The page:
Good Investing!

The Wealth Maker

Value-based Investment- The Intrinsic Value of a Stock


Last time we concluded by defining the IV of a stock. An Intrinsic Value is not always the same as the sticker price (but sometimes it could be). Rather, It’s the inherent value that this business deserves in today’s market.

Simply put, it’s very similar to the net-worth of an individual. You add up the sources of income and subtract the expenses. What you’re left with is that person’s net-worth. Same thing with businesses. What is the expected income from operation? What would be the value of all assets if they got liquidated? Patents, royalties, etc. Anything that the company owns and can convert into cash, minus whatever loans or liabilities it has in the market.

Next, divide that by the number of shares the business has (or intends to make) available in the market. For example, say the calculation we just made above resulted in ten million dollars. That is the net-worth of the business. The number of shares is one million. This gives rise to an IV of $10. This is what a single share of that business is intrinsically worth!

Armed with this knowledge, your decision-making process becomes a whole lot easier. You now have a baseline to come back to. Now, and only now, you go ahead and check the current sticker price of the business; what Mr. Market “feels” the price of one share of that business should be today! If Mr. Market was in a good mood and wanted to raise the price above $10 per share, then as an “Intelligent Investor”[1], you would hold back and keep the stock symbol on your wishlist. If the sticker price was less than ten, then the next step of investigation would kick in: Is it a business you would own for a 100 years, proudly? In other words, Is it a “wonderful”, growth, and money-making business?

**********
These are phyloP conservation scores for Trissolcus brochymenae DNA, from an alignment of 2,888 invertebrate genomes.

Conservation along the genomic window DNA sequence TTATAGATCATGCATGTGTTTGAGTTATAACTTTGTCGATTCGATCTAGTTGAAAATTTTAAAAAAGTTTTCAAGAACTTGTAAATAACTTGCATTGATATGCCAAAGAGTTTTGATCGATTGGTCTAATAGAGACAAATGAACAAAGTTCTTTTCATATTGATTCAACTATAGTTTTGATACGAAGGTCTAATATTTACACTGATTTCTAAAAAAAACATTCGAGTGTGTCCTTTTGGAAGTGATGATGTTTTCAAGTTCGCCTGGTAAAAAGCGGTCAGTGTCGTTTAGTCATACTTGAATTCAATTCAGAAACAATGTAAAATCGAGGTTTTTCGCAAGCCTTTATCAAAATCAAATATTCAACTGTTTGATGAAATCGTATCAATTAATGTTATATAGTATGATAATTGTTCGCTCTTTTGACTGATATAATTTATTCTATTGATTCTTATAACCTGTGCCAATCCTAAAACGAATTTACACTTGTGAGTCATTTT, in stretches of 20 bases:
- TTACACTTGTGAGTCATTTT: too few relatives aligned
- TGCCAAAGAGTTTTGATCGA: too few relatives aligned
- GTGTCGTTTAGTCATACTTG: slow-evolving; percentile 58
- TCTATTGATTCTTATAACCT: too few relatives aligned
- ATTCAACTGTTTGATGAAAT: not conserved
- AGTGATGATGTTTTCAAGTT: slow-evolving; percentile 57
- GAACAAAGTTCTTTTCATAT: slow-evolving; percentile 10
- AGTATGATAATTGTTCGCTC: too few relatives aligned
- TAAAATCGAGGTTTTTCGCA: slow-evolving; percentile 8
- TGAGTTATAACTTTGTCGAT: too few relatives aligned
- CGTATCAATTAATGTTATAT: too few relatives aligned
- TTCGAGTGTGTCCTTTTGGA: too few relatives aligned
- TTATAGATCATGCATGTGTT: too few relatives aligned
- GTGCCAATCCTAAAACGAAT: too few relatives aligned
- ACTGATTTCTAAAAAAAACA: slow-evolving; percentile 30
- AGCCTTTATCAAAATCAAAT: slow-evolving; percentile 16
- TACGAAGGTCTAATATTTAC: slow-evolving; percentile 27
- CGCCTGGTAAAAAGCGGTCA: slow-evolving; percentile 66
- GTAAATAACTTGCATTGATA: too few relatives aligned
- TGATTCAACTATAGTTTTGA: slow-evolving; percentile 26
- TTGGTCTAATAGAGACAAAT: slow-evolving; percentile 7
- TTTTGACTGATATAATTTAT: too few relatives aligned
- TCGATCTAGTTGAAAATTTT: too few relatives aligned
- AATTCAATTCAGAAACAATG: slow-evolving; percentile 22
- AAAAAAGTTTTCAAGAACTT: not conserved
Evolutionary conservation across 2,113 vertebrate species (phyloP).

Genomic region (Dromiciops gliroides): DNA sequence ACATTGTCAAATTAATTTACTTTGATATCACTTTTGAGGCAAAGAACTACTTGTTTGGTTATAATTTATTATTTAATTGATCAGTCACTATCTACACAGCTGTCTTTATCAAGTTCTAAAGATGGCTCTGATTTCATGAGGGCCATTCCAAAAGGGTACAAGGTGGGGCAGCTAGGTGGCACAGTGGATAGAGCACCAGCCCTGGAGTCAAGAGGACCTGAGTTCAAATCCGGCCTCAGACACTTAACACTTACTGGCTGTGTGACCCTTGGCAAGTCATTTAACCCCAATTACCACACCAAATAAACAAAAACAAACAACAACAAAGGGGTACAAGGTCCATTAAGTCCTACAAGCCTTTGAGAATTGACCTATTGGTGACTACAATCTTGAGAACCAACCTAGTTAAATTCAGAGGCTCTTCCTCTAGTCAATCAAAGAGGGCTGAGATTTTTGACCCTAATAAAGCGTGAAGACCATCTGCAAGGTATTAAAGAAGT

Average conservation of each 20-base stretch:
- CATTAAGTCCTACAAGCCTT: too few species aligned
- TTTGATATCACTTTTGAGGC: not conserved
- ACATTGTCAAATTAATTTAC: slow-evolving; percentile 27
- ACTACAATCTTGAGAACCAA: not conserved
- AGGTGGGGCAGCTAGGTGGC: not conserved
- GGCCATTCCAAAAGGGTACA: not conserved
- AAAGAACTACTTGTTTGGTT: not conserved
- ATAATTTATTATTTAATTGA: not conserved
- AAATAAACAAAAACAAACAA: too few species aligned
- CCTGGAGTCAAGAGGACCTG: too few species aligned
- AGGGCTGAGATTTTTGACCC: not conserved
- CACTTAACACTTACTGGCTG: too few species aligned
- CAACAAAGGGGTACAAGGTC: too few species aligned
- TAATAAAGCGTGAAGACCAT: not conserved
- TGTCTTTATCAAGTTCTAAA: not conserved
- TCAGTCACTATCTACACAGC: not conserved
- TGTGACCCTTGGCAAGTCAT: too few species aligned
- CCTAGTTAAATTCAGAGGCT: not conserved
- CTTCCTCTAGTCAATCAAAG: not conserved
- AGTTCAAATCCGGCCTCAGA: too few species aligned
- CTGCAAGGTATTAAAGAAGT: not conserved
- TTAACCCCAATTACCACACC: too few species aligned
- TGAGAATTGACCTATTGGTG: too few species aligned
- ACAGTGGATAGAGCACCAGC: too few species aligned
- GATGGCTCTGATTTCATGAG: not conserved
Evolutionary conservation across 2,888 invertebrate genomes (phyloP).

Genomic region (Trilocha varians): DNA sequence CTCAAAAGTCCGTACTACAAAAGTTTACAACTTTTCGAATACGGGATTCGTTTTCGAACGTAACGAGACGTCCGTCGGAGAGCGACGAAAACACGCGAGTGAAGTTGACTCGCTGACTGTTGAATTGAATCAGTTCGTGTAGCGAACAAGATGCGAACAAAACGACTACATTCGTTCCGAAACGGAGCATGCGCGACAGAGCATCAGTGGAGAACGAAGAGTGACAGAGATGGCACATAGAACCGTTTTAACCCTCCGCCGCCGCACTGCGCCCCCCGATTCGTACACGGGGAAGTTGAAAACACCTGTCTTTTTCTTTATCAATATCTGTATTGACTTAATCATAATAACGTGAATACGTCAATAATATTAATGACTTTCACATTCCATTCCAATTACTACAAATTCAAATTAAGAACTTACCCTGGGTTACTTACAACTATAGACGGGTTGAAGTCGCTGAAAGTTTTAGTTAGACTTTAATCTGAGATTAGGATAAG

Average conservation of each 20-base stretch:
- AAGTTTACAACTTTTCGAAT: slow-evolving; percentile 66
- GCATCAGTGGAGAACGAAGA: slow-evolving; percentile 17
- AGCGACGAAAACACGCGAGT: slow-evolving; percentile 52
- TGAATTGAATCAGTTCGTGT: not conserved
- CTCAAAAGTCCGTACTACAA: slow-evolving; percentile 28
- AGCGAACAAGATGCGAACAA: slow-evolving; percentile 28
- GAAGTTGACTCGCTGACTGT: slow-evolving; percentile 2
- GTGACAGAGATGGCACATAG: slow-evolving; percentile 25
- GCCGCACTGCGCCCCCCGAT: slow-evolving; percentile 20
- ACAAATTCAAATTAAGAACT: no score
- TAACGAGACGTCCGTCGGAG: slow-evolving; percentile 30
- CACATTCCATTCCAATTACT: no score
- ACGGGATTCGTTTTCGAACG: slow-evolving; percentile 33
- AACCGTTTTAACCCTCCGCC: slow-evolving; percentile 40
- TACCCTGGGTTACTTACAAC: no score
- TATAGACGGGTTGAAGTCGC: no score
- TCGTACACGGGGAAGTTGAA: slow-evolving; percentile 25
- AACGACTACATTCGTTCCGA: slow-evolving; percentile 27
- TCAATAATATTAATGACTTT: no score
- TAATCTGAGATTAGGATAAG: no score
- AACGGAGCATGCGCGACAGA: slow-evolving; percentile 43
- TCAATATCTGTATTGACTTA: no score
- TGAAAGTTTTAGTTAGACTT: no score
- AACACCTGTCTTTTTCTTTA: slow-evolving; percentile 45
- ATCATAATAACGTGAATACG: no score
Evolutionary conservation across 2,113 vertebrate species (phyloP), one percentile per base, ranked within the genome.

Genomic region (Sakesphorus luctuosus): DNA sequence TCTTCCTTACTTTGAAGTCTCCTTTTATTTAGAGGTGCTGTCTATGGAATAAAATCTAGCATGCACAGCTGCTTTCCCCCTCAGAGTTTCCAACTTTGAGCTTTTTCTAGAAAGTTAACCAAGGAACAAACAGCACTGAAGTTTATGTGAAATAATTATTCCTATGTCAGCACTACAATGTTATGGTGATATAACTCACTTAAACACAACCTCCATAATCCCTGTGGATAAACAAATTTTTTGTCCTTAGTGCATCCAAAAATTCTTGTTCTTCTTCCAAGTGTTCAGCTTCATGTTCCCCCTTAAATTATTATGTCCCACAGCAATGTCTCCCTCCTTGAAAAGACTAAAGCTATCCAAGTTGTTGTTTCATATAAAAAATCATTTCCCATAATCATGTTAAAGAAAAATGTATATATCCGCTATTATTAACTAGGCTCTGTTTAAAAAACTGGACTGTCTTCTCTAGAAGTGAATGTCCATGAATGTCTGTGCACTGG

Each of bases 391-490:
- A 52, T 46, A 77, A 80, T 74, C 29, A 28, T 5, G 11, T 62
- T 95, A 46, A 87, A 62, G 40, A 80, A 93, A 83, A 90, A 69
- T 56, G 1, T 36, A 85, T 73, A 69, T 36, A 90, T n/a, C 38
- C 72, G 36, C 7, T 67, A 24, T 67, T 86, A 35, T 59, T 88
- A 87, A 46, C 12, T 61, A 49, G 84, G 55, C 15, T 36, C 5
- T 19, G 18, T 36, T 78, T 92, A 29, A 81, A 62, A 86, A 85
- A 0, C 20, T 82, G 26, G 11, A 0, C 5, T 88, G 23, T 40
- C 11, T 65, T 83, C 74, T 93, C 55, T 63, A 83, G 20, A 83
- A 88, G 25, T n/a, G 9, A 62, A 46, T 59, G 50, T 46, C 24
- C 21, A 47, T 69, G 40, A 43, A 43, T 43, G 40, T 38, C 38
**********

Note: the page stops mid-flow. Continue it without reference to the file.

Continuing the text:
That will be the subject of the next episode of this series. Stay tuned and be well…

To be continued…

 

The Wealth Maker

 

[1] Ben Graham has a book holding the same title. I’m not sure if he was the first to use this term though. The book is one of the best references on value-based investing.